Class II a. Battles of such great military and historic interest as to warrant locating and indicating the battle lines of the forces engaged by a series of markers or tablets, but not necessarily by memorial monuments.
Class IIb. Battles of sufficient historic interest to be worthy of some form of monument, tablet, or marker to indicate the location of the battle field.
If it is deemed necessary for the protection of the markers and monuments already erected on any field of Class II battles, the ground acquired by the Government on this field might be declared a national monument. This has not been done heretofore, as the battle field of Antietam has a caretaker, and on fields where single monuments have been erected it has been the policy of the Government, as soon as they have been completed, to transfer them to some local association for care and maintenance.
II. LIST OF BATTLES
In making out the lists of battles as directed by the instructions it was decided to treat each war separately.
1. REVOLUTIONARY WAR
(a) Battles of Class I
(1) Battle of Saratoga—September 19 and October 7, 1777.
(2) Siege of Yorktown—September 28 to October 19, 1781.
The two decisive events of the Revolutionary War were the surrender of the British Army under General Burgoyne as a result of his defeat in the battles variously called Saratoga, Stillwater, Freeman's Farm or Bemis Heights, and the surrender of the British Army under General Cornwallis as a result of the siege of Yorktown. Of the importance of these engagements there can be no doubt. Saratoga brought about the definite intervention of France in favor of the American Colonies and is listed by Creasy as one of the 15 decisive battles of the world; Yorktown ended the war. The surrender of Burgoyne is commemorated by a monument on the site where the surrender took place a few miles from the battle field. The surrender of Cornwallis is commemorated by a monument erected within his lines at Yorktown. In accordance with the scheme proposed both events would be worthy of national military parks.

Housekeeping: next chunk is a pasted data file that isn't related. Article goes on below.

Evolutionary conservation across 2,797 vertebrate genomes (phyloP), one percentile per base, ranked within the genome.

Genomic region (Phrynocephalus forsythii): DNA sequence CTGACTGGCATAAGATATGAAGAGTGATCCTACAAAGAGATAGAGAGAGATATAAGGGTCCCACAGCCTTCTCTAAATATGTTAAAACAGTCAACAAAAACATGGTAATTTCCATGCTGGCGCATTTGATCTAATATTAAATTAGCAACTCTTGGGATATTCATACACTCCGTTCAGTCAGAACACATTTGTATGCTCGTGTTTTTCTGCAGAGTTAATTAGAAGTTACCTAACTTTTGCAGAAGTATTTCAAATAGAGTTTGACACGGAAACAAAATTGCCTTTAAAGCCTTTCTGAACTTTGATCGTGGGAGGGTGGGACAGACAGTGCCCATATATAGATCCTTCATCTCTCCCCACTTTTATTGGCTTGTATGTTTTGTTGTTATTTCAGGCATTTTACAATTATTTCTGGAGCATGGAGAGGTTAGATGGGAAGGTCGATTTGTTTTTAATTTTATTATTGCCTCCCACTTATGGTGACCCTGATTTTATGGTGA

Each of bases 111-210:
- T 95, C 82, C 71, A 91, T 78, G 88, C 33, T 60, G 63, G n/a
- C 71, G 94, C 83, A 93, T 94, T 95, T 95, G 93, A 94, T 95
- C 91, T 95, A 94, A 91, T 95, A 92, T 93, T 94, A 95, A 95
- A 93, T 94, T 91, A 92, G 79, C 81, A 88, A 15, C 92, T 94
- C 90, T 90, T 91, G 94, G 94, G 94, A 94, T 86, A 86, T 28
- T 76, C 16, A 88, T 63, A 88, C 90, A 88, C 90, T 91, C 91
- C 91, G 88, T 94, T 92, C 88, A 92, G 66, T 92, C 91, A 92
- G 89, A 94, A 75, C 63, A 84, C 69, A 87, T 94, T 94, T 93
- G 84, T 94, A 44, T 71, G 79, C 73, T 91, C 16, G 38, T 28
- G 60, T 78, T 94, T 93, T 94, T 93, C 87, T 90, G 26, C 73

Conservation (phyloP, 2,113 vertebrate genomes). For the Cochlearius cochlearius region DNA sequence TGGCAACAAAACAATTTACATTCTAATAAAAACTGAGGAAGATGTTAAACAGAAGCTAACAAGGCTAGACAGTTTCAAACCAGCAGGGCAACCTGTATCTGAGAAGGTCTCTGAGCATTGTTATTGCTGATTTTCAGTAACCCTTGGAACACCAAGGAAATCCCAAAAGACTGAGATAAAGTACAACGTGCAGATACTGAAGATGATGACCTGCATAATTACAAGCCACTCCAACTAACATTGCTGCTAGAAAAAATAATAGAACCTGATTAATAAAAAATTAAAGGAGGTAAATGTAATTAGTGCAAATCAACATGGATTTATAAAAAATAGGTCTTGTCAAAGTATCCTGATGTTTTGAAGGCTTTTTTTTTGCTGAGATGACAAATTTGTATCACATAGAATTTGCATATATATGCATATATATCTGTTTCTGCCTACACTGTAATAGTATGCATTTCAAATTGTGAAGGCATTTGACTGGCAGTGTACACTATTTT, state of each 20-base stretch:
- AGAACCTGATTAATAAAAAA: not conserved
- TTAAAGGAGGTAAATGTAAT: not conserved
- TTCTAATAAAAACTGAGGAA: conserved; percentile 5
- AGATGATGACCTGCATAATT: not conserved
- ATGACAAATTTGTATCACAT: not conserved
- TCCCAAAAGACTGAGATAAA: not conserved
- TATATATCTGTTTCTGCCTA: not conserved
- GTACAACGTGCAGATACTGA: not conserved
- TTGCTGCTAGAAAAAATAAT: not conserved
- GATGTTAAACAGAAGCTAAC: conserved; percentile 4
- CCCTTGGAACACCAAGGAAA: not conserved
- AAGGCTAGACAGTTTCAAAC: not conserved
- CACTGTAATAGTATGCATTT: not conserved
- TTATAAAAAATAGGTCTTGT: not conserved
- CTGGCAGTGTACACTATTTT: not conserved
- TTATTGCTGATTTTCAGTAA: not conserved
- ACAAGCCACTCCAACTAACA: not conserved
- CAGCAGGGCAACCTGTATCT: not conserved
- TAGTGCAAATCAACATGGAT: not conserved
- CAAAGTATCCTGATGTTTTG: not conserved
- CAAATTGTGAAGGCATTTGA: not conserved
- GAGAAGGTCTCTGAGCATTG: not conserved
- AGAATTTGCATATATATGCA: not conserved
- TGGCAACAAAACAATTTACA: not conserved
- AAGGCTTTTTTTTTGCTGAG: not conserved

(b) Battles and engagements of Class IIb
From a list of about 400 battles, engagements, etc., given in Heitman's Historical Register of Officers of the Continental Army the following have been selected as of more than ordinary military and historic interest. There are few military events of the Revolutionary War that have not been commemorated by monuments or tablets through the efforts of patriotic societies.